“This is my husband. Good luck with him. He has no rhythm.”
If you were to ask any ballroom dance instructor if they’ve ever heard that before, you’d get a good laugh. That’s because we hear it every day! Let’s clear something up. In fact, many people believe that they, or their loved one, have no rhythm. What they really mean is they don’t know how to find the beat.
To begin with, the beat is the pulse of the music. The beat has nothing to do with the tempo (the speed of the music) or the rhythm (how the music is accented).
To be sure, some people have no problem identifying the beat. But guess what? Even they had to be taught what to listen for.
Speaking of beats, please take a minute to read the Dance Safari post, “My Heart Beats to the Rhythm of Love”.
The best dance educators know that regardless of how many steps you know, you’ll be considered rhythmically challenged if you can’t find the beat.
Expressing the music feels great. But, it won’t feel good or natural if you struggle to find the beat. Look for the instructor who will work with you on developing your focus. He or she will give you the tools you need to become comfortable with the music.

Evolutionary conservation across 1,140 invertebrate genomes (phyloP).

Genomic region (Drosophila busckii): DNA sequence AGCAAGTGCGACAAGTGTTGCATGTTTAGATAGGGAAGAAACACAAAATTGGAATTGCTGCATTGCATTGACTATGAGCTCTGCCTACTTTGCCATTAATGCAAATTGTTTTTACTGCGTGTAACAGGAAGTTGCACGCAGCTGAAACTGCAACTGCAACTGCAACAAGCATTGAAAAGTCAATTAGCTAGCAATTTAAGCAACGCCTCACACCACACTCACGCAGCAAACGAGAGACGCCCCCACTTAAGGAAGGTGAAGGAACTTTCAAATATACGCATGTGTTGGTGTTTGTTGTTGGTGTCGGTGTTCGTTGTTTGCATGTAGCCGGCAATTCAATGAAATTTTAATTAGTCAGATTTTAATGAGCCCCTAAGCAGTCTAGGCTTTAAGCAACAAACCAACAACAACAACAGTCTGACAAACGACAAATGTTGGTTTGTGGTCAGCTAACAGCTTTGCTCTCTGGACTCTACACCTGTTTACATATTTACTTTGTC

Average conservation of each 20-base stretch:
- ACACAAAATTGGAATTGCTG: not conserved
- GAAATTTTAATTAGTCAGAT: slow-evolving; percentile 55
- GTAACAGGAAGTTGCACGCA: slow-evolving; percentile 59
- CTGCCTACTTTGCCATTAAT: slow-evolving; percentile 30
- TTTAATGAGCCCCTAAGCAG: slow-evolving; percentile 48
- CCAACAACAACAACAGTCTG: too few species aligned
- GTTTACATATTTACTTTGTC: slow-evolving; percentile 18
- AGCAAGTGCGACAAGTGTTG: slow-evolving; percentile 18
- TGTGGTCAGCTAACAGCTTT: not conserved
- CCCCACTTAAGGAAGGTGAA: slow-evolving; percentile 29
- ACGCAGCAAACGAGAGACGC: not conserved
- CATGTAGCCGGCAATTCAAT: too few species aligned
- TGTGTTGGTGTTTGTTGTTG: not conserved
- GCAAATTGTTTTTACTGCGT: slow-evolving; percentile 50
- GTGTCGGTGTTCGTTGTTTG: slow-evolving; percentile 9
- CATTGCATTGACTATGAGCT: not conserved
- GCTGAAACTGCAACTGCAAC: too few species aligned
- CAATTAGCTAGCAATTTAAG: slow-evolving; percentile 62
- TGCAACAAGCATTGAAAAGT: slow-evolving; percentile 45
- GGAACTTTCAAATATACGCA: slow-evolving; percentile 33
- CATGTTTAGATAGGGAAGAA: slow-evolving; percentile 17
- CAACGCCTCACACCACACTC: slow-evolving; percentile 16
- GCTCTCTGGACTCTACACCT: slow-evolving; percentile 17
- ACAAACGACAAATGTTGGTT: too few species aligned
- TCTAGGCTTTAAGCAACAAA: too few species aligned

Embrace the teacher who has the knowledge and courage to keep at it. Working until he or she utters the exact words and actions that will send you to beat heaven. And moving with a partner in time with the music is just that – heavenly.
In my opinion, songs are created with three layers: top, middle, and bottom.
TOP: Vocals (or lead instrumentalist)
MIDDLE: Melody (band, orchestra, or chorus)
BOTTOM: Beat (drums, percussion, bass, or guitar)
The first thing to do is concentrate on identifying each layer. Most of the time finding the top layer is easy, just listen for the words. Next, the middle will be the music. And finally, the bottom layer, the beat.
How to find the beat.
To find the beat, the first thing to do is identify the tick-tock in the music. It sounds like a clock or a metronome.
Sometimes it’ll be fast, sometimes slow. The easiest ways to practice would be to sway your body, tap your feet, or clap your hands.
Experts recommend that you spend 5 or 10 minutes a day with the different beat patterns. Here’s a metronome you can practice with.
You can really hear the tick-tock when you choose Two or Simple on this metronome. For this reason, I feel it’s best that you begin with either of those two settings.
To make your dance sweet, ya gotta get that beat!
If you enjoyed this post, please Like, Tweet, Share and Follow below so others can enjoy it, too. Thanks!